But you can also buy it on its own, so head here to learn more. There’s no expiry, so you can work through it at your own pace. It’s super affordable, easy to digest course that will make a huge difference to your kitchen design experience.
Now, Episode 10 has been one of the most popular and loved episodes, and provided some real a-ha moments for listeners.
In it, I spoke with Karen Haller, a Colour Psychologist, about how colour psychology can be used not only in your home’s interiors, but in your life, to help lift your mood, feel more connected with yourself, and create more authentic surroundings in your home.
Colour Psychology is one of those areas that has been chopped and sorted into quick how-to guides and ‘what colour are you’ quizzes. However, Karen has a different, more comprehensive approach. We talk about her incredible book, The Little Book of Colour, and the power of colour in our lives. I really loved that chat, so if you haven’t listened be sure to check out Episode 10.
Episode 11 was my conversation with Floss Kelly, one of the co-Founders of Australian online tile retailer, TileCloud.
This company has taken tile shopping to a whole new level, inspired by the world of online fashion retail, and the convenience it gives us to be able to shop for tiles from the comfort of our own homes.
Floss shared some great tips in that episode about choosing tiles – and tilers – so you get a great finish.
Tiles are not just for your bathrooms, and in a lot of the conversations I had across this season, we talked about being brave, choosing your own style, and finding opportunities in your home to really celebrate colours, textures, patterns and things that you love. And your tiling choice can be an area you do this.
One of the benefits of shopping with TileCloud is that the tiles they show online are the ones they have in stock now. So if you are worried about long lead-times and challenges with supply issues on your project, check out that episode and TileCloud.
In Episode 12, we were back talking about colour with Andrea Lucena-Orr, who is the Colour and Communications Manager for the Dulux Group.
Andrea heads up the Colour Forecasting Dulux carry out each year, and Dulux have done so for 21 years now.
Their 2020 Colour Forecast had the theme of Essence, and included 4 beautiful colour palettes which I really encourage you to check out online.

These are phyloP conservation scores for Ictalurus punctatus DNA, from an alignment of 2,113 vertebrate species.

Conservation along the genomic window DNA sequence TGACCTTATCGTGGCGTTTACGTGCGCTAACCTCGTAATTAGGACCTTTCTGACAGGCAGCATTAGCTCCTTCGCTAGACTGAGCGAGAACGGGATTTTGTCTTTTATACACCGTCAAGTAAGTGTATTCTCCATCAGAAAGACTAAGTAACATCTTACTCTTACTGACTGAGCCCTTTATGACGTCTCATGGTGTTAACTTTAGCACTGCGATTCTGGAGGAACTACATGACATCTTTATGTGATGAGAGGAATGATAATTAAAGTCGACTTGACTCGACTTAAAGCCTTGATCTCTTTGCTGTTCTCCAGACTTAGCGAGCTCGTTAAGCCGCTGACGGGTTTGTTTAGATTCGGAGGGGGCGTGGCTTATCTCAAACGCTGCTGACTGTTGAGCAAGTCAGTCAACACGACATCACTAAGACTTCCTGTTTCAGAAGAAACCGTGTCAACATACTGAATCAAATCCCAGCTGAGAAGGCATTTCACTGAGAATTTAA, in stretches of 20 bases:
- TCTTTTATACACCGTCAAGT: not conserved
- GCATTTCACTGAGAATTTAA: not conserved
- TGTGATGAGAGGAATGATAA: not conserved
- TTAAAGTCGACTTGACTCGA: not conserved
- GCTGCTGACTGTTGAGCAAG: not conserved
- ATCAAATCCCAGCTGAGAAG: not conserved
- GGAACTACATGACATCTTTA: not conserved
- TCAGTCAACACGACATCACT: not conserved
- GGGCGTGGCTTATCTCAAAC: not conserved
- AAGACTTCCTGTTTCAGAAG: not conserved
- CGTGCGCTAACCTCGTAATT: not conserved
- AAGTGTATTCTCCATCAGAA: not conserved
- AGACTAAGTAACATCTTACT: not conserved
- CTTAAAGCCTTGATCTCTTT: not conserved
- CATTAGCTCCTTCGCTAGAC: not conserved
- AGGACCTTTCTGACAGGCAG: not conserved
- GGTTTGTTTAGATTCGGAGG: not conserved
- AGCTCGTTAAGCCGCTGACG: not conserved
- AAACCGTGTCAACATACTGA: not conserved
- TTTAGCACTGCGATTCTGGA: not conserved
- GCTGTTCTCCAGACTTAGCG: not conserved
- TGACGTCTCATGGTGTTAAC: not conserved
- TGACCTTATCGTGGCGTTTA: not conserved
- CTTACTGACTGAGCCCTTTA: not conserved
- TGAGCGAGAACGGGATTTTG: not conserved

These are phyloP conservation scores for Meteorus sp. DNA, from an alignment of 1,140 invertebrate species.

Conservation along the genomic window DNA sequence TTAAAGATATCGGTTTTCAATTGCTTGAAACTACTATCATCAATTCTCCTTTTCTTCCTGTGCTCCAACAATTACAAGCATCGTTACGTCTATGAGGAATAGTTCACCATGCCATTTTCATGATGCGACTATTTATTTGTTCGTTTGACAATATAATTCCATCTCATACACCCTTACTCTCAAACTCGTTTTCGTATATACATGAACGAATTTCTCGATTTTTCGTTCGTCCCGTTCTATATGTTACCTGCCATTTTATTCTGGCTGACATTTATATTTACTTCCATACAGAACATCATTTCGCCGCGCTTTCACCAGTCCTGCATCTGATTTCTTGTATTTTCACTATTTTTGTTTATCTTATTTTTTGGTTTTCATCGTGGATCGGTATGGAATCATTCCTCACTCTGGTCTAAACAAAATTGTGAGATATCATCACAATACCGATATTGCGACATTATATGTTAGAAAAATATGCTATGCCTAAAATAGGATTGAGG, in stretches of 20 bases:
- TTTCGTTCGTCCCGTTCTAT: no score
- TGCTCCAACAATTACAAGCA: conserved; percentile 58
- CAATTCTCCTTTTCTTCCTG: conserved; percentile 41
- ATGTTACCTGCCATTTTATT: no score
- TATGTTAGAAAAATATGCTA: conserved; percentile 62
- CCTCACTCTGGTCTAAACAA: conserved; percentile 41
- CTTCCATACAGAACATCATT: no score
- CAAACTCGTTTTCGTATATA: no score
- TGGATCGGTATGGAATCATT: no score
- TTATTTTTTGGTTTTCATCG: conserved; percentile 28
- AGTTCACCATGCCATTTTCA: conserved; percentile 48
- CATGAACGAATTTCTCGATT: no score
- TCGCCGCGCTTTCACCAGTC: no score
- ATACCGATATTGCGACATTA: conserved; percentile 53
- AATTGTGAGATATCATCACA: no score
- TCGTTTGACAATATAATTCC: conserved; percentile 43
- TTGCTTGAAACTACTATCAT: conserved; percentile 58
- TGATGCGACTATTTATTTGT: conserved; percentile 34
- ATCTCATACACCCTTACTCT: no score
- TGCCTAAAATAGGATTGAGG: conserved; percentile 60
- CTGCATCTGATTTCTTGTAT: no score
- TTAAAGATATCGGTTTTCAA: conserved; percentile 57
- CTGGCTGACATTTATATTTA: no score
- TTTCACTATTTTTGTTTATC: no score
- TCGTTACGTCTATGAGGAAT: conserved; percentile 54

Dulux worked with Bree Leech, Creative Director for Dulux Colour Forecast, to style spaces and rooms to show how the colours can be used. It’s super exciting after so, so many years of monochromatic schemes and whites and greys, to be seeing colour embraced.
This can be such a personal choice, but if you’re someone who loves colour, Andrea shares ideas about using it, and how to be brave with it, even if you just want to dip your toe into it gradually.
In Episode 13, Frances was back, and she and I discussed bathrooms, and in particular, your shower screens, baths and fixtures.
Because we’d talked so much about tiles already, and then also about joinery in the kitchen episodes, this bathroom conversation is about some of those less-considered items in your bathroom.
I’m a big fan of a bath-in-hob over a freestanding bath … which may seem a little controversial, but I find they’re easier to clean around, and provide much needed edges to sit things on – be it kids’ bath toys or a glass of wine.
Of course, you can buy additional items for your freestanding bath to do the same thing, but I see many homeowners squeezing in a free-standing bath where there’s really not the space. In doing so, they’re creating nooks that will be difficult to reach, and collect mould and muck over the long term.
Check out the back-to-wall, and even 2 sided free-standing baths available as an alternative for tighter bathrooms if you’re really wanting that exposed bath look.
In Episode 14, I interviewed Clare Le Roy from The Little Design Corner.
Clare has an online course which teaches you how to use SketchUp, a fantastic tool for creating 3D models and floor plans for your home.
Clare shares in the interview how you can learn to use SketchUp, whether you’re a designer or a homeowner, and the amazing things you can do with it to test and explore ideas for your home.